the ICC, Darling Harbor, Sydney, NSW. The State Government is right now injecting 20 billion dollars a year into infrastructure to turbocharge the state and improve the communities in New South Wales, which makes it a great time to take advantage of this once in a generation opportunity. CIVENEX has earned a reputation for professionalism and excellence by knowing the market, identifying trends and delivering a showcase event of cuttingedge products and innovation. For further information, please visit:







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The Concrete Institute of Australia will celebrate 50 years in 2020. The Institute was originally formed when members of the Australia Prestressed Concrete Group proposed a change in 1968 where it was resolved to adopt the name Concrete Institute of Australia. This occurred in May 1969 and the first meeting of Council was then held in July 1969 which was chaired by Mr William (Bill) Brown who was elected as the first National President. Following this the Institute was officially registered as a company limited by guarantee with approved Memorandum and Articles of Association on 17th April 1970. To celebrate this momentous occasion the Concrete Institute of Australia is proud to announce the launch of its Golden Jubilee 50 Year Celebrations that will take place in 2020.

SAVE THE DATE A nationwide “birthday party” will be held on Friday 17th April 2020 in all the state capital cities. The date marks the occasion in which the Institute was officially registered as a company limited by guarantee and with the signing of the Memorandum of Association and Articles of Association in 1970.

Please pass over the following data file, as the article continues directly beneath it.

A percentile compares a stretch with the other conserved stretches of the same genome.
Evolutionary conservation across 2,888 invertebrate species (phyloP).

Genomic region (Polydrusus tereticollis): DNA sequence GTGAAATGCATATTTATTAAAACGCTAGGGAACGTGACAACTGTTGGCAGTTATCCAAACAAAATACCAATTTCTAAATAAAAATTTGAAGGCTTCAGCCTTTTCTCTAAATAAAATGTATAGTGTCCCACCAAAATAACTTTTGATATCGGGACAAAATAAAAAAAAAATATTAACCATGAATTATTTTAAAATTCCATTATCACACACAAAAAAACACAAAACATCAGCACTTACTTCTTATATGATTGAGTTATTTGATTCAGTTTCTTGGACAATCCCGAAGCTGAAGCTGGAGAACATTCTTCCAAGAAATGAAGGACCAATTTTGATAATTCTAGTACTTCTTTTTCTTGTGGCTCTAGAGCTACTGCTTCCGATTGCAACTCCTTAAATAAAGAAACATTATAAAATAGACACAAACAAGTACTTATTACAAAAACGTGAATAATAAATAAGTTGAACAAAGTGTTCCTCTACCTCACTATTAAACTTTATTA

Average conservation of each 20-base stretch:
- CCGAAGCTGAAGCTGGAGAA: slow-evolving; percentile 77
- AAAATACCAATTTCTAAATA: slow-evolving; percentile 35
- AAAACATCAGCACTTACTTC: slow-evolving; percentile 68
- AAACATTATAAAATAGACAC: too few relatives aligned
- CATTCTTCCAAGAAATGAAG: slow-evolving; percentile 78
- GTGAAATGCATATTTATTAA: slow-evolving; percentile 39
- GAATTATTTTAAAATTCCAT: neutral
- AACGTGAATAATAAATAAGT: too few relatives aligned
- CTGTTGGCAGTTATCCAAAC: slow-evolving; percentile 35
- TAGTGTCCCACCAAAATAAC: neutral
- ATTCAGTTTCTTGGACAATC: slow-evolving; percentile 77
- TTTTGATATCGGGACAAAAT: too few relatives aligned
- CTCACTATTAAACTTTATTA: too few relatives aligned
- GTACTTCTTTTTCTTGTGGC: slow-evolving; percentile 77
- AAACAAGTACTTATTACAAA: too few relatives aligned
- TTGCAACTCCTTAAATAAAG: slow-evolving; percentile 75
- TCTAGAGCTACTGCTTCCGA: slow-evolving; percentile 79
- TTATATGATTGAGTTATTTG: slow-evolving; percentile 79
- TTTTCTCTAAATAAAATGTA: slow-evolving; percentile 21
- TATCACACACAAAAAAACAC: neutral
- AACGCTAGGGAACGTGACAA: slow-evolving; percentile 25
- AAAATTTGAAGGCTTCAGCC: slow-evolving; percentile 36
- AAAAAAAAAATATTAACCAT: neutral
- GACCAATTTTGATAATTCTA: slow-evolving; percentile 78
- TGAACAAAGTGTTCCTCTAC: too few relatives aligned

Construction Engineering Australia • May 2019

NATIONAL SYMPOSIUM To help celebrate the Concrete Institute of Australia’s Golden Jubilee, a traveling roadshow will take place in September 2020. The theme of the symposium will be to look to the next 50 years and where concrete should or could go as a building material. Stay tuned to hear about some big name key note presenters from overseas and Australia, who will be joined by local presenters from the research, innovation, design, constructability, sustainability, and material sectors.

All the birthday party events will be joined together by a national video hook up. During the hook-up, each state will cut a birthday cake, and this will be followed by a sharing of their highlights and acknowledging those people and projects which over the previous 50 years have helped make the Institute the successful organisation it is today across Australia.

CONCRETE INSTITUTE OF AUSTRALIA MEDAL During the Golden Jubilee the Institute will recognise those who have made significant contribution to the formation, growth, and development of the Concrete Institute of Australia over its first 50 years with the Concrete Institute of Australia medal. The Institute has been blessed to have had so many incredible contributors over its lifetime, but some have gone over and beyond the line of duty. The recipients of this honour will be announced in early 2020, and the medallions will be officially presented at the national symposium to be held later in the year.